Bill C. Potts is a five-time cancer survivor. In our latest essay, Bill shares five invaluable lessons from his experiences with cancer.
By Bill Potts
My cancer journey started 20 years ago, when I was diagnosed with thyroid cancer. My thyroid was removed, and I went through radiation-ablation treatment (with Iodine-131) and believed my cancer journey was complete. However, I was diagnosed with stage III lymphoma in 2008. The doctors told me it was incurable, and then the journey became extremely challenging.
The lymphoma came back again in 2014 and 2019. In 2020, I was diagnosed first with prostate cancer and then with lymphoma — again. We decided to “watch and wait” on the prostate cancer, but the lymphoma treatment in 2020 and 2021 was brutal. Now, over a year after being declared in remission again and beating cancer for the fifth time, I am still severely immunocompromised and living a very sheltered life.
After surgery to remove a cancerous tumor on Sept. 17, 2020, I had an emotional breakdown in the recovery room of the Mayo Clinic in Jacksonville, Florida. I told the nurse I was not sure I was up for the fight again. I knew what was coming with the next lymphoma treatment, and was pondering giving up. After spending an hour discussing this with the Mayo staff, I reconnected with the reasons I needed to fight: for my family and friends, my work and to make God proud. The Mayo pastor then suggested I write a book. A book to turn my pain into purpose. And so I did: “Up for the Fight: How to Advocate for Yourself as You Battle Cancer from a Five-Time Survivor.”
Here are five key lessons I have learned in my journey on how to manage the cancer battle:
1. A cancer patient needs to own their cancer journey. Why? The patient’s life depends on it. Many believe the medical care team owns the patient journey, but in fact, the patient is in charge. Picking the care team is the first step to take control of your journey, and this includes getting a second opinion.
A great care team will appreciate a patient who advocates for themself. This includes bringing a list of questions to any appointment. Advocating for yourself also means doing the homework necessary to understand how the treatment works and what the side effects may be. Communicating frequently with your care team on any medical issue is important, too. Those that advocate for themselves treat the cancer journey like a job. They are organized, prepared and build relationships with the care team. I am 100% certain that had I not owned my journey, I would not be alive today.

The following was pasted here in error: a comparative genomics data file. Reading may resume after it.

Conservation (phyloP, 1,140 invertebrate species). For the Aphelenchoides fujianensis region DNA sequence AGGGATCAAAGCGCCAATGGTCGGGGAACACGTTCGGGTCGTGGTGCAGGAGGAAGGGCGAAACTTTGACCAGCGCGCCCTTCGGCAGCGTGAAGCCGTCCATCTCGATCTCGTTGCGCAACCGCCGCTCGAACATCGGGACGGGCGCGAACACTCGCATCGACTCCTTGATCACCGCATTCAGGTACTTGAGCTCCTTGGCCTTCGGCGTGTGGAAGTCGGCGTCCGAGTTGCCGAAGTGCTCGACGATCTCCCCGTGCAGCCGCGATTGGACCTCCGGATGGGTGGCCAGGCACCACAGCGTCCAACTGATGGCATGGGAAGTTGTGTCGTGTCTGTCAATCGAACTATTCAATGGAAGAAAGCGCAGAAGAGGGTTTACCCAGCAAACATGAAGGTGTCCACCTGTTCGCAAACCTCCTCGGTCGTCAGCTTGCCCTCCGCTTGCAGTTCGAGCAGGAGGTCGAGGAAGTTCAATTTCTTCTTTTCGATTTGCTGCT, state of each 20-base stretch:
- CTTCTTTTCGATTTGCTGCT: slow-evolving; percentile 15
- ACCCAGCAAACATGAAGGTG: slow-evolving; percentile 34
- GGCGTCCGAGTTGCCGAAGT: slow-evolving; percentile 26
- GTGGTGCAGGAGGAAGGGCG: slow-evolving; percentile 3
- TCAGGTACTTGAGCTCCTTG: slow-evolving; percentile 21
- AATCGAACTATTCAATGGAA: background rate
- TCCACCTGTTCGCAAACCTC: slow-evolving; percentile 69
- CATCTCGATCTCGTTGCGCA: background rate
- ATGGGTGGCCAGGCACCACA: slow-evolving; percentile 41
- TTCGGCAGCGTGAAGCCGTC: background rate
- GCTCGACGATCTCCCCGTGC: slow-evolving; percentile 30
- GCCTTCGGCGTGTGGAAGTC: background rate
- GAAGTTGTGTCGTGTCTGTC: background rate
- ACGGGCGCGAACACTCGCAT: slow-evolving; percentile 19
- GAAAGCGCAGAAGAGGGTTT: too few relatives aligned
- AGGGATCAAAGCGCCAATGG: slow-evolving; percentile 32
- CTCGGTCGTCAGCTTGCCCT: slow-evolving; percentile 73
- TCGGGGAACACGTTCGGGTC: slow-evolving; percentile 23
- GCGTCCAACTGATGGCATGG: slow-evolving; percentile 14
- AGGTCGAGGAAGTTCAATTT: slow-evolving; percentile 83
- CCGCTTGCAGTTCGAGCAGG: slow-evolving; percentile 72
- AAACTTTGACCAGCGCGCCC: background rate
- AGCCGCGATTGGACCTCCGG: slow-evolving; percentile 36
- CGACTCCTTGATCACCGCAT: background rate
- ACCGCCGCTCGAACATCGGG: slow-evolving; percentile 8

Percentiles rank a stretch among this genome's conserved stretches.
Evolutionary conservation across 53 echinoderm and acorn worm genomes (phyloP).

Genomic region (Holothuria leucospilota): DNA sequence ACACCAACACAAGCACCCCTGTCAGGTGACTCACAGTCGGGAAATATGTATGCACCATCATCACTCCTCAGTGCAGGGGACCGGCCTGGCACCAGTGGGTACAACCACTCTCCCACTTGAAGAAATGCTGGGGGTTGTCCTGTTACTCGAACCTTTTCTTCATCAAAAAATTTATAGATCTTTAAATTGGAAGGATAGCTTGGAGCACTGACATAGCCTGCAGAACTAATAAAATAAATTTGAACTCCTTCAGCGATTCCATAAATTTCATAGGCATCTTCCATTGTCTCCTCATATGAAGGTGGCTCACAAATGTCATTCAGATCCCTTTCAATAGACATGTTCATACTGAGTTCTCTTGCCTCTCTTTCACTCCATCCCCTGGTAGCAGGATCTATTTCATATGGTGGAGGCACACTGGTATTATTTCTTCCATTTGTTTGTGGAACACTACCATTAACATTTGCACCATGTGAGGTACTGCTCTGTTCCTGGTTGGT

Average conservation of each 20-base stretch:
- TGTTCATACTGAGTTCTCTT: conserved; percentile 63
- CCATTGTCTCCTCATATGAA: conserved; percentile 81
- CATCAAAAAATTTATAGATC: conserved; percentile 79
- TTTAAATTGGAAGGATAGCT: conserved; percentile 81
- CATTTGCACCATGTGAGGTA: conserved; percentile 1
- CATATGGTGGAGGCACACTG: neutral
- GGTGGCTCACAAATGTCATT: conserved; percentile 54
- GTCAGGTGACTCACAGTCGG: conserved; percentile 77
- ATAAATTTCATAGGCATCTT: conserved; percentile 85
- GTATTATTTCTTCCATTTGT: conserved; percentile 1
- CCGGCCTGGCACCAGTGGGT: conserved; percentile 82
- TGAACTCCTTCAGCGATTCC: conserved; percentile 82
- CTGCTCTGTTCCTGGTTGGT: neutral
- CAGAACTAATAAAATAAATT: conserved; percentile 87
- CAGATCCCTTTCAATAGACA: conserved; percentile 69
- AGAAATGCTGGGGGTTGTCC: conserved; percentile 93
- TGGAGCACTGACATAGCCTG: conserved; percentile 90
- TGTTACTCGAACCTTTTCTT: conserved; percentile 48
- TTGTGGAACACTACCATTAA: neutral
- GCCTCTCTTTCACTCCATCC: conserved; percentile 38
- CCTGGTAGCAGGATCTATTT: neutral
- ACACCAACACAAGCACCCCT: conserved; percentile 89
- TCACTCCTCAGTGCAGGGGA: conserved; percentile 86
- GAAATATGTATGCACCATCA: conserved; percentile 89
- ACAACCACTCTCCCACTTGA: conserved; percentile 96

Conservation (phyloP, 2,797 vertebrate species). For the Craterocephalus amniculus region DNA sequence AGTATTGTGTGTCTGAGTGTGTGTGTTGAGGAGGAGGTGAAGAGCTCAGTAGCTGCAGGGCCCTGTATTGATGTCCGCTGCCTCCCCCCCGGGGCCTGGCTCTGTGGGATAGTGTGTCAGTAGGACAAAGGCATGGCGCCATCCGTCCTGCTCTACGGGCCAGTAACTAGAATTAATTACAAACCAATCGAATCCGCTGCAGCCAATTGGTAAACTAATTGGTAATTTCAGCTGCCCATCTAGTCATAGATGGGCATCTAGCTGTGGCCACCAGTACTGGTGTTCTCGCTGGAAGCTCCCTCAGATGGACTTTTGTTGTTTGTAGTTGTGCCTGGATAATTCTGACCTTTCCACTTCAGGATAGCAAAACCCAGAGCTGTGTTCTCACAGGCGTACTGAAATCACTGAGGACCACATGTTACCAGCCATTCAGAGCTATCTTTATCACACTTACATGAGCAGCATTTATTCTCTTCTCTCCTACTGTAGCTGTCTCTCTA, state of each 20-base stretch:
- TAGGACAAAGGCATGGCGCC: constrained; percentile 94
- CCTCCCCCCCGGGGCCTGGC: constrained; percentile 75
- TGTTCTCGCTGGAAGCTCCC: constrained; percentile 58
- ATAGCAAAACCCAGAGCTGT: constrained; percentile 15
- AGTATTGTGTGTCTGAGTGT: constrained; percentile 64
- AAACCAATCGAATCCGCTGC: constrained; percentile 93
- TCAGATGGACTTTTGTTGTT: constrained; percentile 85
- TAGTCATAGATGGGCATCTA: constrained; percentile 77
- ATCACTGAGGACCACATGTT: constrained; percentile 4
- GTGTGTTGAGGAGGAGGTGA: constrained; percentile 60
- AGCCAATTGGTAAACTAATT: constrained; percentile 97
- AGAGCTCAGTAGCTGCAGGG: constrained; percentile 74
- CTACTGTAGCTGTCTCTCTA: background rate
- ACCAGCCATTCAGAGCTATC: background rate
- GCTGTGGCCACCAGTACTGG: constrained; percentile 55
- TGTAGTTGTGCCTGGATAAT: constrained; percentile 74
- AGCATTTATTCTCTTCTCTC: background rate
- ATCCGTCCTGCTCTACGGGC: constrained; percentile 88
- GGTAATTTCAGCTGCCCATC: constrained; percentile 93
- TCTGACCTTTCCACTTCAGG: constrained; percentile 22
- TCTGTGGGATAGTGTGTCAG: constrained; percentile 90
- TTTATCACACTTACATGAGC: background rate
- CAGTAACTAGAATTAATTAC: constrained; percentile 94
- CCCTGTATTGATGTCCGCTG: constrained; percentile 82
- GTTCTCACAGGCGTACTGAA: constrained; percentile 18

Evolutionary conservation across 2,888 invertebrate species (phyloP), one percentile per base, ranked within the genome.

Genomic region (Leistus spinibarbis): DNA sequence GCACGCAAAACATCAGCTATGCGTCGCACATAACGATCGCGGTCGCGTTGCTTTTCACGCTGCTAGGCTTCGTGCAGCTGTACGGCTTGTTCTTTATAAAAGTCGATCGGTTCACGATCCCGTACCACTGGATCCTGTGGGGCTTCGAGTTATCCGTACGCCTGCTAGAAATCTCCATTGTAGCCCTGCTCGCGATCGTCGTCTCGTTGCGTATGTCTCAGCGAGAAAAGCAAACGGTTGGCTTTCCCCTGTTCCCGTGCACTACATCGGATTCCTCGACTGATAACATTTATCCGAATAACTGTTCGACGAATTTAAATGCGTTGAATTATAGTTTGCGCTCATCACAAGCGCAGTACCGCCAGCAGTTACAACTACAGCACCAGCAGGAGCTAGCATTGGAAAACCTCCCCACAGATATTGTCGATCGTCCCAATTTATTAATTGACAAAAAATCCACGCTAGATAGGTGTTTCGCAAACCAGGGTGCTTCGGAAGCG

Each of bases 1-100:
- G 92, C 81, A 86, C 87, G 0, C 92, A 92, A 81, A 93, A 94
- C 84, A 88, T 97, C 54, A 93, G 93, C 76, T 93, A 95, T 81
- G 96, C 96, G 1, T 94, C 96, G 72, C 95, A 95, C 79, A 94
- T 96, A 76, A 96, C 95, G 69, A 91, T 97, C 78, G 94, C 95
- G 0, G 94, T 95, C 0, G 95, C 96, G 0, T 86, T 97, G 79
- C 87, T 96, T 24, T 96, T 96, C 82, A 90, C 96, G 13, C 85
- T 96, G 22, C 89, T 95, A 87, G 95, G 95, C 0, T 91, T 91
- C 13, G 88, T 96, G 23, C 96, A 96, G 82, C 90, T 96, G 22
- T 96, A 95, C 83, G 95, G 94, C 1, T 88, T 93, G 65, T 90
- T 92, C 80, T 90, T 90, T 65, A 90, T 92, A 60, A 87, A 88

2. Cancer patients need a buddy for the cancer journey, especially for appointments and treatments. For appointments, the buddy provides a second set of eyes and ears, at a time when it can be hard for the patient to be focused. A buddy should be asking questions and taking notes during appointments. During treatments, the buddy can provide emotional support for the patient, in addition to keeping them comfortable, and notifying the care team of any issues.
Being a cancer patient’s buddy is a big responsibility. The buddy must be an adult, a good listener, organized, emotionally strong and, most importantly, healthy. The buddy does not always need to be the same person, but consistency helps. My buddy has been my wife, Kim, and she has done an amazing job.
3. Fighting cancer is expensive. There is no way around it. So, cancer patients must manage the business of cancer early in the journey. Costs can include copays, deductibles and medication costs. Cancer costs may include travel costs to and from the care center. Lost wages due to the inability to work can add financial challenges. Costs can add up for new clothing needed when gaining or losing weight, as can an improved diet to manage side effects. There are many nonprofit organizations that can help with the financial stress of having cancer. The Leukemia & Lymphoma Society provided guidance for me early in my journey. Most cancer centers have a social worker on staff who can help direct you to resources, too.
Wills, medical directives and other legal documents should also be managed upon diagnosis. My family has a “just in case” file — one I created — but hope they never need to read. The file includes details about what to do if I die. It includes things like notes to the family, funeral suggestions, passwords for social media accounts and what to do with my things. This file gives me peace of mind should something unexpected happen.
4. The emotional and mental toll on the cancer patient can often be as bad or worse than the physical toll. Antidepressants are thus commonly prescribed to cancer patients. It is important that the cancer patient seek professional outside resources to get the support needed. Those can include faith leaders, therapists and social workers. The patient’s family may need their own professional support, too.
5. Upon diagnosis, the cancer patient should limit who they share this information with. The patient needs to get their head and heart around the diagnosis prior to dealing with the emotions of others. The patient should avoid posting about it on social media, limit telling people at work and even limit the circle of friends who know about it. Over time, the circle of those who know about it can expand, but early on, I’ve found that keeping the circle small is best.
If you are the friend of a cancer patient, there are two great things to say to them. First, ask them what you can do for them, listen — and then do it. The best thing you can do is to tell them you love them. They will then tell you they love you. It’s magical.
There is no sugarcoating the challenge of the cancer journey. The journey is hard. My wish is that what I’ve learned about managing my journey can help you or someone you know in their journey. Someone like me, who is up for the fight.